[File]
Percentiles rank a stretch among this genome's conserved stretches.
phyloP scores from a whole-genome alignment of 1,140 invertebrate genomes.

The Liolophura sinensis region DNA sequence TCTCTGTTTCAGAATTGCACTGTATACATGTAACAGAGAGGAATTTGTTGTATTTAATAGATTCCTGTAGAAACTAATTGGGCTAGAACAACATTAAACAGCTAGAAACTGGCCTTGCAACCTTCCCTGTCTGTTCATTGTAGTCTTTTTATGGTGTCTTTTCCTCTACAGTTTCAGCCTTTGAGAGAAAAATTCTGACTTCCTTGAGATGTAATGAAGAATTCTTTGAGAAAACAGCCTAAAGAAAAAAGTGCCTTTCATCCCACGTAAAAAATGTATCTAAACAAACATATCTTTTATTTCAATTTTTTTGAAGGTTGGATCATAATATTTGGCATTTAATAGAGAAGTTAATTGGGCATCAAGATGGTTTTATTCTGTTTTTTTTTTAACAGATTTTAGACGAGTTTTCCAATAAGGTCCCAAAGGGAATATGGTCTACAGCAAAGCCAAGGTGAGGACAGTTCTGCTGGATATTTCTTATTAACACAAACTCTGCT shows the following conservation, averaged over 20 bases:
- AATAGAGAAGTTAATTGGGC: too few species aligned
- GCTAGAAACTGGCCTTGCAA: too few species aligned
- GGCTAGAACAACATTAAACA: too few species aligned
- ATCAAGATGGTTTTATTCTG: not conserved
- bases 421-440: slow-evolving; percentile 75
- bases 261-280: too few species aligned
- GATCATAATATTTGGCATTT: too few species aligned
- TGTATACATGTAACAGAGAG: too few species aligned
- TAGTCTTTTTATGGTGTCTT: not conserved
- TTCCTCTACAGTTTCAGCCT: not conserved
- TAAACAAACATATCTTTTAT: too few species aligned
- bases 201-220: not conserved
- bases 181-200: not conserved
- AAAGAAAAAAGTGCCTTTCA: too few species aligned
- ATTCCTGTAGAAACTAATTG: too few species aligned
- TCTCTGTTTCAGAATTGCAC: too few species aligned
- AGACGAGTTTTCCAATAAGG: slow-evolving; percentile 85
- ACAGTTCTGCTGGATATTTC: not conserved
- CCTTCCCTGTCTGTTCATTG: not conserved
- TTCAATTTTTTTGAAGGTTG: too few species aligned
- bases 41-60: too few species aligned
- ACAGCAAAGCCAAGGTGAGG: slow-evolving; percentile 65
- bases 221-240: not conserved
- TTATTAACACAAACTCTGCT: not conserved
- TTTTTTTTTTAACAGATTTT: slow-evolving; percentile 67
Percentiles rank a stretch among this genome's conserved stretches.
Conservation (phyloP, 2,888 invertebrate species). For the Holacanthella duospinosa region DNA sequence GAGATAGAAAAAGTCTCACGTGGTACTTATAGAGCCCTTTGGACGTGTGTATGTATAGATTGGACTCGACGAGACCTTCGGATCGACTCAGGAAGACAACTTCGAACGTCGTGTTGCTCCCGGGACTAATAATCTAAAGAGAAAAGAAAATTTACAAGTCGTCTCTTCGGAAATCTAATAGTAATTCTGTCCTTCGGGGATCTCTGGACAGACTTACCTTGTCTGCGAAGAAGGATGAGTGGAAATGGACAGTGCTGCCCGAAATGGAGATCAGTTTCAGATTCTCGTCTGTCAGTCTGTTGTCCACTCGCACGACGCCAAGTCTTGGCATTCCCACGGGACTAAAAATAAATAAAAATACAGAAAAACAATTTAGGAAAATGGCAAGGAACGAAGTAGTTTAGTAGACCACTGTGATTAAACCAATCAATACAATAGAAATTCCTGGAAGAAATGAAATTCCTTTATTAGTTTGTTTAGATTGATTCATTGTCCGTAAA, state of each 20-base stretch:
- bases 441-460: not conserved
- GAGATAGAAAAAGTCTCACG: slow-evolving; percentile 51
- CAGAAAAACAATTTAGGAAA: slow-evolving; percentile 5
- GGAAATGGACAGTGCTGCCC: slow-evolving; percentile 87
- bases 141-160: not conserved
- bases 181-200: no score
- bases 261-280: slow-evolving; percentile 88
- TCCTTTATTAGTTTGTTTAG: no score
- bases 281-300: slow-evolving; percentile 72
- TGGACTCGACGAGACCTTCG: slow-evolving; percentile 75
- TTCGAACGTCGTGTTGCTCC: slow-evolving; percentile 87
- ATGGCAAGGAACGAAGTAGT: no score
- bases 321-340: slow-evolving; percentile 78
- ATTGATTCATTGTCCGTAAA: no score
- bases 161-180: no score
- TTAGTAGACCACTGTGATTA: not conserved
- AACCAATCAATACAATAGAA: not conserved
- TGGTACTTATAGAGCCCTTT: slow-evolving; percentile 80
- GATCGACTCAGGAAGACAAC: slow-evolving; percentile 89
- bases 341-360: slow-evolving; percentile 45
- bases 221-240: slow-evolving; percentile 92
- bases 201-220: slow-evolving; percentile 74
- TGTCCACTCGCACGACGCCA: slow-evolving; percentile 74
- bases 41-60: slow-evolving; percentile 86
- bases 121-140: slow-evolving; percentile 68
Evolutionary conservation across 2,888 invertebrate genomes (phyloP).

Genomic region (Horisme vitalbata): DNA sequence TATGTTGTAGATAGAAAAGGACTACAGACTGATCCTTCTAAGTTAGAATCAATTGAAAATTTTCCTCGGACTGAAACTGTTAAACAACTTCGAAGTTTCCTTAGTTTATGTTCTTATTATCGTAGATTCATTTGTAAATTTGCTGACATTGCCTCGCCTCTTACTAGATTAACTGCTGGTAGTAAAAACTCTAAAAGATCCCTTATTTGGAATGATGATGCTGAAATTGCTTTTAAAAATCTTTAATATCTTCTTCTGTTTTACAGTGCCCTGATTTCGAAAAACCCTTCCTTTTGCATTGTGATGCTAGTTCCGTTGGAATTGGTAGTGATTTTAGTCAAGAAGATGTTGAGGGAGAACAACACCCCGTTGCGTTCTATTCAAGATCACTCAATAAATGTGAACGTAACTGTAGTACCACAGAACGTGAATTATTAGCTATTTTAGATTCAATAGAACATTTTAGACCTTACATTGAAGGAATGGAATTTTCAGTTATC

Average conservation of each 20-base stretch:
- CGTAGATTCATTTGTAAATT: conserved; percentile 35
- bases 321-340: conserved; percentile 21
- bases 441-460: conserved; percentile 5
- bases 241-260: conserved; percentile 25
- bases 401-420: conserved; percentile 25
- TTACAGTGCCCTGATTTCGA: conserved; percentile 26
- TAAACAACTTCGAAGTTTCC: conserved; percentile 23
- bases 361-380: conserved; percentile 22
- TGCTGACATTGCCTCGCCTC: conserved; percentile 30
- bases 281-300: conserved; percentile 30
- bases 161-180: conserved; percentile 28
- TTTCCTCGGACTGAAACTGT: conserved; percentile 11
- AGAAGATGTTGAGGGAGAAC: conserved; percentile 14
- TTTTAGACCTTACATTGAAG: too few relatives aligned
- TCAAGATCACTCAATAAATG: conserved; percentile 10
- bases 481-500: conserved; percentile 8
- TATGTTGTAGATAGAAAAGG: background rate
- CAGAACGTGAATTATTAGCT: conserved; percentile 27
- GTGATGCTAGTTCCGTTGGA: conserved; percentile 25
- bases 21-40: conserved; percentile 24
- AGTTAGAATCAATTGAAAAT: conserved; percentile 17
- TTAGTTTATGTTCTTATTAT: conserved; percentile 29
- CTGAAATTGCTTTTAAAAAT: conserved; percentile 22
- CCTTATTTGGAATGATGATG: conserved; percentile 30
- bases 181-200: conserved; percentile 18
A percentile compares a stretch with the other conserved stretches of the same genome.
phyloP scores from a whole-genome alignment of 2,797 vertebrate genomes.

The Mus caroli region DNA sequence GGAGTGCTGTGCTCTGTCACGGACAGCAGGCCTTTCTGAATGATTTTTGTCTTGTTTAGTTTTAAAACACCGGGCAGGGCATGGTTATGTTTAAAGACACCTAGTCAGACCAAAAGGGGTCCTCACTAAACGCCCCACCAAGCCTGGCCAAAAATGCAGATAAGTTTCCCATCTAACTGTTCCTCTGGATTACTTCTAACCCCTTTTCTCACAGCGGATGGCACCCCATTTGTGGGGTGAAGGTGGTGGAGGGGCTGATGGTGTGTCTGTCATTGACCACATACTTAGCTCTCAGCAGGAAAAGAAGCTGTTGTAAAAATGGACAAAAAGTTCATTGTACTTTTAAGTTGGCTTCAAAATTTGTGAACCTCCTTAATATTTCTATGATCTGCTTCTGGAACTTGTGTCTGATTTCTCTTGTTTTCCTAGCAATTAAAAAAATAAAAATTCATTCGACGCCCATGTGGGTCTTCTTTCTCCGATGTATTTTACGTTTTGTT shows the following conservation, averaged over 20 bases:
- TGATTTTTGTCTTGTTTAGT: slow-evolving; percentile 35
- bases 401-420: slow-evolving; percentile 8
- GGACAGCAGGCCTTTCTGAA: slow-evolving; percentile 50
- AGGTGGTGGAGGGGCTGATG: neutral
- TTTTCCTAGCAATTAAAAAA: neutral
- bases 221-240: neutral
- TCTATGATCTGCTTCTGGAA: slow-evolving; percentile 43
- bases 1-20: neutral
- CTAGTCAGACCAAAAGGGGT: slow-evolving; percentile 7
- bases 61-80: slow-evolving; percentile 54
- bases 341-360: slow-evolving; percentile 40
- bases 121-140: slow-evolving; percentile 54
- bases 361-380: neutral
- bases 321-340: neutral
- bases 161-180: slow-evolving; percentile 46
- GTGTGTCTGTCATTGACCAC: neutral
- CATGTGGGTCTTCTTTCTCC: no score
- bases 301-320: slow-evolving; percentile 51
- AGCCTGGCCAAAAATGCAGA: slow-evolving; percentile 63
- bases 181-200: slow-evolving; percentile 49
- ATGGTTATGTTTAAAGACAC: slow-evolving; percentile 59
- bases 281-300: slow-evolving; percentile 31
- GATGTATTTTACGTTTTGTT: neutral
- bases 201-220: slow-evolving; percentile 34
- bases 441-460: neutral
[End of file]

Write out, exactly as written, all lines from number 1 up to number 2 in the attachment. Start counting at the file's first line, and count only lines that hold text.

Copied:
Percentiles rank a stretch among this genome's conserved stretches.
phyloP scores from a whole-genome alignment of 1,140 invertebrate genomes.